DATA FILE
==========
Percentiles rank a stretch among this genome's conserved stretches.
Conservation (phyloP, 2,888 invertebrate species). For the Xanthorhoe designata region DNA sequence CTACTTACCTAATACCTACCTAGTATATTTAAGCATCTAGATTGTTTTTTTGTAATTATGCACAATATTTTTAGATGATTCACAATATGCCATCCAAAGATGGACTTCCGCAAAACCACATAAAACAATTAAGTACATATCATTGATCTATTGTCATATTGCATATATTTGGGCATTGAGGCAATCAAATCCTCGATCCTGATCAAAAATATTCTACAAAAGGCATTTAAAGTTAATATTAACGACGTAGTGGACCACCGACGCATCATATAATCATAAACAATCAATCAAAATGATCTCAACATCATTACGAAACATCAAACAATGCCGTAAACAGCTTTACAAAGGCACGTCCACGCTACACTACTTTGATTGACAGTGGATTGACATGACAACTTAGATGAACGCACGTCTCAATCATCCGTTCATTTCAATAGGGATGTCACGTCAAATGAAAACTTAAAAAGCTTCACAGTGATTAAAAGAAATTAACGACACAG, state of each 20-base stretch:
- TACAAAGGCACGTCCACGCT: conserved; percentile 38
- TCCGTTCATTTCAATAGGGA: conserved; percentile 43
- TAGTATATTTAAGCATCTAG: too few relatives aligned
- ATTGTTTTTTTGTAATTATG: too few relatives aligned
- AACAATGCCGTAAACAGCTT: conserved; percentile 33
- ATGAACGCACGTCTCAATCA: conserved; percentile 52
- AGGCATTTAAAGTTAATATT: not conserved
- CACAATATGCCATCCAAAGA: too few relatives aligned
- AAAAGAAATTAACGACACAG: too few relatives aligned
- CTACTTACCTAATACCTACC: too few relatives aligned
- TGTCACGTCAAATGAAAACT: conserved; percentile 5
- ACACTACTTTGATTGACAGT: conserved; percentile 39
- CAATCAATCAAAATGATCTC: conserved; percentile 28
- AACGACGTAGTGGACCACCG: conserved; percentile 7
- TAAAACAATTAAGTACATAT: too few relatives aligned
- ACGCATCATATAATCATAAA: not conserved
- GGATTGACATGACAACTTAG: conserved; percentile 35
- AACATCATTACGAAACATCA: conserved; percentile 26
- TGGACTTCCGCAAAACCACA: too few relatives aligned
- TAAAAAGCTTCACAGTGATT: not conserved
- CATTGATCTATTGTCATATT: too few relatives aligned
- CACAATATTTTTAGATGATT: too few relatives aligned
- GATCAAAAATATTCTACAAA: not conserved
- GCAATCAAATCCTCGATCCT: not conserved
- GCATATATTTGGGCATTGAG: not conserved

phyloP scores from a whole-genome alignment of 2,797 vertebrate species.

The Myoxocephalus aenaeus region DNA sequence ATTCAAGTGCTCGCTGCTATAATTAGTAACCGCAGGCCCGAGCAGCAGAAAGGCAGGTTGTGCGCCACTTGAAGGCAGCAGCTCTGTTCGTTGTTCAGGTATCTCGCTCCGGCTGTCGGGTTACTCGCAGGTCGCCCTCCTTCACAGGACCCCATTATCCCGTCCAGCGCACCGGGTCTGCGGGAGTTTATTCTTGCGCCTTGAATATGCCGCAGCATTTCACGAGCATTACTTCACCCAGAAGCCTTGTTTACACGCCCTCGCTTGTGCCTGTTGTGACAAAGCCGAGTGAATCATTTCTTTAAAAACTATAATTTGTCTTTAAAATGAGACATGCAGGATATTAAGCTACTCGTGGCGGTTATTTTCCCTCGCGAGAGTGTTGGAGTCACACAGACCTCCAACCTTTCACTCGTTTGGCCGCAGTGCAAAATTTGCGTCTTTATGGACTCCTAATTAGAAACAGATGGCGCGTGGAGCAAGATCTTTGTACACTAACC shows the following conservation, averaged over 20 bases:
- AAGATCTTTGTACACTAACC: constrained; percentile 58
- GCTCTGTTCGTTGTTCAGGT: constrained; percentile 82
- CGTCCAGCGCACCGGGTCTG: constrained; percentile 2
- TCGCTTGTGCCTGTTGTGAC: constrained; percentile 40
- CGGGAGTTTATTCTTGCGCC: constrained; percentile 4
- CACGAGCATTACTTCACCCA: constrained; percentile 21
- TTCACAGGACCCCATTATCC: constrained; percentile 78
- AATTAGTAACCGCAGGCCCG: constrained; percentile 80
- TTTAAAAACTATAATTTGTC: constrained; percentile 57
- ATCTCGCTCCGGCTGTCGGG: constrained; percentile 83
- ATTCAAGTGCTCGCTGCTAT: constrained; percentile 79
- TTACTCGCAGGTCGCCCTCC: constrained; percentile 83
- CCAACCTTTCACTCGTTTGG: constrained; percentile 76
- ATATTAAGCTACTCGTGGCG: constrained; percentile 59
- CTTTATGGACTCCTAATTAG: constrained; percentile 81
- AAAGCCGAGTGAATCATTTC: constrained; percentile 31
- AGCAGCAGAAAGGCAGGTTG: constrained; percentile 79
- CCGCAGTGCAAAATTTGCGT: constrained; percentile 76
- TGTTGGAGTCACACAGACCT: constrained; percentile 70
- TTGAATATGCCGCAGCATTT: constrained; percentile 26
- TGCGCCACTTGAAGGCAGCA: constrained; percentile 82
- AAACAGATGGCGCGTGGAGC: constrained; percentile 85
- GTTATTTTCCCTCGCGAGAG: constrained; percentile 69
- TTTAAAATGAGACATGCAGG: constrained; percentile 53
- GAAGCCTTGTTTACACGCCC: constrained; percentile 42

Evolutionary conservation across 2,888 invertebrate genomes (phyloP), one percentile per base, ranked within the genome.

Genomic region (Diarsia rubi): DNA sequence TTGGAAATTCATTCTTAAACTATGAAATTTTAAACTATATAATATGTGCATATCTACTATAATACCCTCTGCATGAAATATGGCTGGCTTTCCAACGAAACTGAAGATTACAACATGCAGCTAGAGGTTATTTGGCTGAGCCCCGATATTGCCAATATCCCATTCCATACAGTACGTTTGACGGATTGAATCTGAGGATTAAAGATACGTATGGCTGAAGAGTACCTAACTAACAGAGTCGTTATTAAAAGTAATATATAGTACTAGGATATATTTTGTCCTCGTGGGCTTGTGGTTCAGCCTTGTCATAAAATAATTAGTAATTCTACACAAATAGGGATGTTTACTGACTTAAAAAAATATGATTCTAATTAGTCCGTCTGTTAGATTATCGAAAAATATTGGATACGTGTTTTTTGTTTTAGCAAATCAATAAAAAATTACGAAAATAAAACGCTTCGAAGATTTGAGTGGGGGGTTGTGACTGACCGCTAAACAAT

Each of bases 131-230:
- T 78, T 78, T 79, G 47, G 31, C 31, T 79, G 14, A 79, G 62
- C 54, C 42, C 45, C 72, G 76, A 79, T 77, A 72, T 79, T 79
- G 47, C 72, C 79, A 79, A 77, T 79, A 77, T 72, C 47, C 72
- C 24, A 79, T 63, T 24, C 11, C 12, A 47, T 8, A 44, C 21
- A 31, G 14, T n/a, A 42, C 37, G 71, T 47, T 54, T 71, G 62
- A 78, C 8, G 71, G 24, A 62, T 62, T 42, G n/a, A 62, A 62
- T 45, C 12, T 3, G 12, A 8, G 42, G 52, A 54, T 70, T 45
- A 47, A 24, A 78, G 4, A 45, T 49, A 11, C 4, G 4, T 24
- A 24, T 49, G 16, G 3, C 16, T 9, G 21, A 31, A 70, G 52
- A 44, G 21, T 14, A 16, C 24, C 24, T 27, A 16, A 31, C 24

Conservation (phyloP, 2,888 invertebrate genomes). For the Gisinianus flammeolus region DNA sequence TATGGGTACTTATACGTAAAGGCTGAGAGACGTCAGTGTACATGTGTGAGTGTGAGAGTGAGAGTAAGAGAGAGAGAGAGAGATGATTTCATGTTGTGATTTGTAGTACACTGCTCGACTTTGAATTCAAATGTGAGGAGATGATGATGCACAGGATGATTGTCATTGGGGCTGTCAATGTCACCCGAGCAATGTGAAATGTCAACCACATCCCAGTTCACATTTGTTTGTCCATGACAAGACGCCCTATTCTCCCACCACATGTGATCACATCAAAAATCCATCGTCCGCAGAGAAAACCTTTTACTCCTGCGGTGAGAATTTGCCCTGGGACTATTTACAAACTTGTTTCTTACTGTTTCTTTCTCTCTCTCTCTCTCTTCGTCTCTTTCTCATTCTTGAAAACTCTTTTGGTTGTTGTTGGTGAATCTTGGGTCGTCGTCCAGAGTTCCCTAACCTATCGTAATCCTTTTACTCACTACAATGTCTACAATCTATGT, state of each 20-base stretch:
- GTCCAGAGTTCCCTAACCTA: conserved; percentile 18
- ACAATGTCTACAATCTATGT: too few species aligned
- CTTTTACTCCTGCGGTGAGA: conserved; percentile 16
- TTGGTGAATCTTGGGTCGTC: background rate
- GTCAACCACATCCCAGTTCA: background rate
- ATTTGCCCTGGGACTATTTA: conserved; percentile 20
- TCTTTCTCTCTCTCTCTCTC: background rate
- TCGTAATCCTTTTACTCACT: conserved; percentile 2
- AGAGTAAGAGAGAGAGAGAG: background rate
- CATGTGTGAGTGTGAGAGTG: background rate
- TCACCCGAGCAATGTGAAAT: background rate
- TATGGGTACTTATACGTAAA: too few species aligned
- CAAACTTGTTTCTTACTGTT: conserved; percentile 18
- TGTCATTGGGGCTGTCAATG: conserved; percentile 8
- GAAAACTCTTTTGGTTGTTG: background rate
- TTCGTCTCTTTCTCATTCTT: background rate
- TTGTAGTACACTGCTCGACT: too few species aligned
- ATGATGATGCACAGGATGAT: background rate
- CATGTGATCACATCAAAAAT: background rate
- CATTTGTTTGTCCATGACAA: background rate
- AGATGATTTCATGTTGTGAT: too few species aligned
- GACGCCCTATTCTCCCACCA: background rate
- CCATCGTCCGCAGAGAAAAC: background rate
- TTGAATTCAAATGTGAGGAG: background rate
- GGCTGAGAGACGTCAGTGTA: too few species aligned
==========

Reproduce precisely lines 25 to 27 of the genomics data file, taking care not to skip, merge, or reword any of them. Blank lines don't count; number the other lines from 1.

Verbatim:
- GATCAAAAATATTCTACAAA: not conserved
- GCAATCAAATCCTCGATCCT: not conserved
- GCATATATTTGGGCATTGAG: not conserved